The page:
Gasoline Is 'Falling Like A Rock': Is Deflation Coming To Town?

Let’s dive into the two key components in the Consumer Price Index (CPI) that have seen the most inflationary pressures since the year began, and even more so on a 12-month unadjusted basis: gasoline, +44%; oil, +75.6%.

What Happened: Fundstrat’s Managing Partner Tom Lee sees a light at the end of the tunnel. 

“If you look at the 1970s to 1980s, gasoline never had a drawdown. A decline of more than 2% on a year-over-year basis in the CPI until 1982, we’re already seeing gasoline fall like a rock,” Lee said.

Lee’s call-back to the ’70s and ’80s was to point out a period of time known as The Great Inflation. Lasting from 1965 to 1982, it was stoked by the easy money policies by the American central bank. The Fed later reversed its policies, raising interest rates to roughly 20%.



“.. look at the 1970-1990 period. .. Gasoline rose for a decade before it even started to fall .. it did not register a single peak to trough drawdown of more than 2% in that 10 years ..” @fundstrat pic.twitter.com/aCO0waDhvJ

 

Gasoline prices rose on a consistent basis from 1972 to 1981, the year gas prices flatlined and ended up being a precursor to a massive decline in overall CPI.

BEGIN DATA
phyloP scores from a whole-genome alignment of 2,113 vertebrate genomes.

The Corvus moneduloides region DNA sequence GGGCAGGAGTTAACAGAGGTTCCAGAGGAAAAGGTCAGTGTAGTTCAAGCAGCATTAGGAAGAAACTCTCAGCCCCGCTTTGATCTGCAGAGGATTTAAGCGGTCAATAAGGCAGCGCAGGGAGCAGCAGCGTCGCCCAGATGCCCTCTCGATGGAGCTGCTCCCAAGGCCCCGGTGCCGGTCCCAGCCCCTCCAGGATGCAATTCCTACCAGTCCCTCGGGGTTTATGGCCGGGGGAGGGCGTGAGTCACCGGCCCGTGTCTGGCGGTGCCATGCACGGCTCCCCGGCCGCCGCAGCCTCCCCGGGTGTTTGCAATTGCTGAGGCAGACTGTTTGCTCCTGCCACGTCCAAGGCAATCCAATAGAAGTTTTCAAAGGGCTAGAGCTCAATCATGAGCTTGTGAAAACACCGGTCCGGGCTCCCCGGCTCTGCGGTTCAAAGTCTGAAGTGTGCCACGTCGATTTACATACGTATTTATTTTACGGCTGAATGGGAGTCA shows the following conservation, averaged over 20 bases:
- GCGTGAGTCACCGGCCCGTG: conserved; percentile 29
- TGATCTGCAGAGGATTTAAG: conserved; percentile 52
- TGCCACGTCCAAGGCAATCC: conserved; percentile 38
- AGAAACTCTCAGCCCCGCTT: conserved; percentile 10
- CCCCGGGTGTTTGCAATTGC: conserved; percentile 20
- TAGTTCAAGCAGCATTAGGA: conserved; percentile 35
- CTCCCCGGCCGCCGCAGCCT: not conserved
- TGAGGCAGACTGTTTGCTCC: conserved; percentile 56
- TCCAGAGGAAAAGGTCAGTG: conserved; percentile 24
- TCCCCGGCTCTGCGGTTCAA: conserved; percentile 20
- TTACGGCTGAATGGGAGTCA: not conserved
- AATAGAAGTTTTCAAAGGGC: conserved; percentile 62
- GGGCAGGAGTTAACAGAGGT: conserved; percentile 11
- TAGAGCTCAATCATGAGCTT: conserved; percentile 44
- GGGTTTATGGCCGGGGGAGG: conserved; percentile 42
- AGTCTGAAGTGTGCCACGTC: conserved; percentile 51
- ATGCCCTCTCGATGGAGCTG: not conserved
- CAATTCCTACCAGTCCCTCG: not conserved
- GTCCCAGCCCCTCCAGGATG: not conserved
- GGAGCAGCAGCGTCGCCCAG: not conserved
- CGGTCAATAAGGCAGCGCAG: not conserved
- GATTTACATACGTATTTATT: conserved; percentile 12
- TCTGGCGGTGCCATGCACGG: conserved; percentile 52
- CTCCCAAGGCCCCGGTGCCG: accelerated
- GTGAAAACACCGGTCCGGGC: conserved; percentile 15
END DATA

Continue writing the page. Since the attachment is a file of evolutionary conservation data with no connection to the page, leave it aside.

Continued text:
Read also: Oil Stays Weak On China’s Fresh COVID-19 Curbs: Supply News Trickles In Ahead Of OPEC+ Meet

Not getting too far ahead of the August 2022 CPI, a look at recent data showed gasoline prices fell 7.7% last month, the most since April 2020, after rising 11.2% a month earlier.

According to nationally aggregated GasBuddy data, the average gas price in the U.S. had decreased for the 12th week in a row, or roughly 85 days. This is down 7.7 cents from a week ago to $3.75 per gallon on Thursday, or about 25% since the decline started.

What’s Next: Despite the fact that prices are beginning to level out, a number of factors raise the possibility of continued high inflation. A significant one is housing costs, along with unforeseen supply disruptions. Some economists are concerned about a so-called wage-price spiral as wages continue to rise at a historically rapid rate.

Bloomberg economists Anna Wong and Andrew Husby said the core CPI — the Fed’s preferred measuring stick — could approach 7% in the coming months, with rents still increasing and elevated wages beginning to seep into services inflation.





Image and article originally from www.benzinga.com. Read the original article here.